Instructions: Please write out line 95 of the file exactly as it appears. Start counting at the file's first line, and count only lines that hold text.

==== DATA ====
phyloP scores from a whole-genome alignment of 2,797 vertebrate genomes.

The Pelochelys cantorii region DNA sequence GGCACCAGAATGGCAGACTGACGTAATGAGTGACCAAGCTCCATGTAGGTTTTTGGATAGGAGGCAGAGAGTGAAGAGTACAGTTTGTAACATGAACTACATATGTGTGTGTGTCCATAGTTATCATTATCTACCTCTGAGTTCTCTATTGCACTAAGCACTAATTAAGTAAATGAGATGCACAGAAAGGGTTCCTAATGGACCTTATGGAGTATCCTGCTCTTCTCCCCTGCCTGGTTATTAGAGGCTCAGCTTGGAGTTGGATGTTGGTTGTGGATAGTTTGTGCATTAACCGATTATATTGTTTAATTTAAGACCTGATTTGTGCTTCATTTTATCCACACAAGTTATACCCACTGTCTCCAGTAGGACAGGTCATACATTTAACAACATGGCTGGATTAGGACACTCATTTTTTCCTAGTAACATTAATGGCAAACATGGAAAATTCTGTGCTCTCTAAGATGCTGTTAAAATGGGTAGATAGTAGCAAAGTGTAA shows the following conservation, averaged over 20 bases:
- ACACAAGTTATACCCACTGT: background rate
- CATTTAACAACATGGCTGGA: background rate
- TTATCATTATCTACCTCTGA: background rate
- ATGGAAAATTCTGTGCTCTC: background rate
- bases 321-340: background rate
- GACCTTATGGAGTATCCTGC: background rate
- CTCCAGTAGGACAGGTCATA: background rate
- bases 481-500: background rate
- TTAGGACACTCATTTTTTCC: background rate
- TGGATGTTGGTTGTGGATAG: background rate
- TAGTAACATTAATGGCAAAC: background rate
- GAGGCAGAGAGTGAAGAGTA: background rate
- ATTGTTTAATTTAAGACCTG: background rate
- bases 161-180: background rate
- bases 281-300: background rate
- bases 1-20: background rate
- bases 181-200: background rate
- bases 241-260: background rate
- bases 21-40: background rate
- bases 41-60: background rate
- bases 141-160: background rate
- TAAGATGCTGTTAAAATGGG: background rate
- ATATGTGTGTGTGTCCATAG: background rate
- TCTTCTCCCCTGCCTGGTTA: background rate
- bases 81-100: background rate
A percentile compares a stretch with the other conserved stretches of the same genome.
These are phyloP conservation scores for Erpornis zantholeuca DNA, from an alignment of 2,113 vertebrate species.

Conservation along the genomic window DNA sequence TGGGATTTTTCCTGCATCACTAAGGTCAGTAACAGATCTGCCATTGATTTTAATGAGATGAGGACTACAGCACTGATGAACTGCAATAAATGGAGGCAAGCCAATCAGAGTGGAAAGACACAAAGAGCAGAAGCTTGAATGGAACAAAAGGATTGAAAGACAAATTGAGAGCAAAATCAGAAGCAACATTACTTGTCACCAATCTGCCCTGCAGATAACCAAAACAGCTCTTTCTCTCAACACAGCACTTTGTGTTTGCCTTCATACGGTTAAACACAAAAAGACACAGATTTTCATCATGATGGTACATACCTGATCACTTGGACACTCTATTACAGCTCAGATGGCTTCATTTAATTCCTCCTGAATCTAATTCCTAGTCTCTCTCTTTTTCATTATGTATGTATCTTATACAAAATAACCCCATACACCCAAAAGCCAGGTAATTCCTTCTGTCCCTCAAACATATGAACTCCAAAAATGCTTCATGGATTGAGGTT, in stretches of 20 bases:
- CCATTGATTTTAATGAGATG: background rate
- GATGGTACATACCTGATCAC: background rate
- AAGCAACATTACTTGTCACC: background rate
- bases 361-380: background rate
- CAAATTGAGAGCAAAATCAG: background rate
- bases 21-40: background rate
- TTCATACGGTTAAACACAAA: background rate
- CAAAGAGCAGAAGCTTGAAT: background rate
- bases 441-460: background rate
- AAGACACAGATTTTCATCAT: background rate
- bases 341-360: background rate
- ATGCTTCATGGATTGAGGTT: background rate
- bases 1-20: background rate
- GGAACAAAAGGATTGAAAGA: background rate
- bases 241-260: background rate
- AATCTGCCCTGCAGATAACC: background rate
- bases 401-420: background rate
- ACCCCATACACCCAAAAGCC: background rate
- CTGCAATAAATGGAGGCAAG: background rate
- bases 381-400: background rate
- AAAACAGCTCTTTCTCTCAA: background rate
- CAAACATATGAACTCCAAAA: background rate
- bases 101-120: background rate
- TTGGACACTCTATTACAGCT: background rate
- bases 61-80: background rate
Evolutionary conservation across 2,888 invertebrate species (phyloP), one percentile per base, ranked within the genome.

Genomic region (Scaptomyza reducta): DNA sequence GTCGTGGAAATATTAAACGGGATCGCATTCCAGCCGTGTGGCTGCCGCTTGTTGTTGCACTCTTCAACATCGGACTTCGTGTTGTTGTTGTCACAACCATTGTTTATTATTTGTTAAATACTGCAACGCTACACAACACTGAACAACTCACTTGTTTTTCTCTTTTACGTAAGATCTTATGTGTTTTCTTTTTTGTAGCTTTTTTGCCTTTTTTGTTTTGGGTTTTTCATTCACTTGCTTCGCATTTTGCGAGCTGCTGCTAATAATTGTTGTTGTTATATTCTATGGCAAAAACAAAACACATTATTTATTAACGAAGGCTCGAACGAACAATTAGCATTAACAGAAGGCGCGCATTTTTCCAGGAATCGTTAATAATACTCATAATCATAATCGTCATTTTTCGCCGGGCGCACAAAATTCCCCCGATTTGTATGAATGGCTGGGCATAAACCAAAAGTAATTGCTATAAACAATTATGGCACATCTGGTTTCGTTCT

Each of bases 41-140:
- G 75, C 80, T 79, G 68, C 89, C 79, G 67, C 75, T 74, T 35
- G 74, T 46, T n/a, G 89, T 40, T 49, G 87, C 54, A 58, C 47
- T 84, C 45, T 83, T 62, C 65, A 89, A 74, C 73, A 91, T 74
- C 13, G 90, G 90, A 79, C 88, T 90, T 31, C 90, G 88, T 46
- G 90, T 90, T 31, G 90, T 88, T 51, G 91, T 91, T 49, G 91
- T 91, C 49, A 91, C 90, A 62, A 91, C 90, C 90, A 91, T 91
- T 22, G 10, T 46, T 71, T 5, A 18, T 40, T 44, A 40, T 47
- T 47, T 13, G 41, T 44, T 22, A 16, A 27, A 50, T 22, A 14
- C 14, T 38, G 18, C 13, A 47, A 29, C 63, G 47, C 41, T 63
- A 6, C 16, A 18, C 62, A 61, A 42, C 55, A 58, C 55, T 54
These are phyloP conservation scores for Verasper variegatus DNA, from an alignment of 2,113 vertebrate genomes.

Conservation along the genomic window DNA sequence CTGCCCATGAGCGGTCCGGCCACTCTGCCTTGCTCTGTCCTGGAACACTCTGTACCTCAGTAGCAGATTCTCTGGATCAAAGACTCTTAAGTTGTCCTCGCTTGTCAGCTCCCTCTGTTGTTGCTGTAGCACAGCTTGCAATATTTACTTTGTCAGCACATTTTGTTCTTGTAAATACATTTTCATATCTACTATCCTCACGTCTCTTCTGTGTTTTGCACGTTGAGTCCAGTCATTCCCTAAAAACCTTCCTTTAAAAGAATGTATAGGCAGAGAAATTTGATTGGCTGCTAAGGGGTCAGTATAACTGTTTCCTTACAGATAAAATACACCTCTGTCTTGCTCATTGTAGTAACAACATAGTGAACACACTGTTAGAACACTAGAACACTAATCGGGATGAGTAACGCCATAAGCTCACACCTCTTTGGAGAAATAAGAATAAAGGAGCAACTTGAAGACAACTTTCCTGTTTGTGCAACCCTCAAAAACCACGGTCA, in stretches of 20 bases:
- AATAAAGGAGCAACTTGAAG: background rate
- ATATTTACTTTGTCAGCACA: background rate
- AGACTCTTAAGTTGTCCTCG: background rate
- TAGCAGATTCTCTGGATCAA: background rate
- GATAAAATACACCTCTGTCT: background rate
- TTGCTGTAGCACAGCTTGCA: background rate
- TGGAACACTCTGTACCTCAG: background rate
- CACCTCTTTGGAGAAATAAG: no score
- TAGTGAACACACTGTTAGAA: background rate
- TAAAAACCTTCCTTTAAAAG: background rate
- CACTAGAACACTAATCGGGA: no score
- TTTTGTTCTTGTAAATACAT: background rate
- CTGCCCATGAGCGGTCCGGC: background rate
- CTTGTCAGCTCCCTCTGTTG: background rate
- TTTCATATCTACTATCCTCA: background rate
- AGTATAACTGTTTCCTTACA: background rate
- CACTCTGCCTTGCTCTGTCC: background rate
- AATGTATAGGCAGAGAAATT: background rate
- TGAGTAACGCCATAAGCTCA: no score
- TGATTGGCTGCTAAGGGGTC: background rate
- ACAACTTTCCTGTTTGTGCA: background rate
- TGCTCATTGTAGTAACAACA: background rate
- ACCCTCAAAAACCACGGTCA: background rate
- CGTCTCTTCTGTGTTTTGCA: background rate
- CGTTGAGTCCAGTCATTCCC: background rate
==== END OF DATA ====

- CGTTGAGTCCAGTCATTCCC: background rate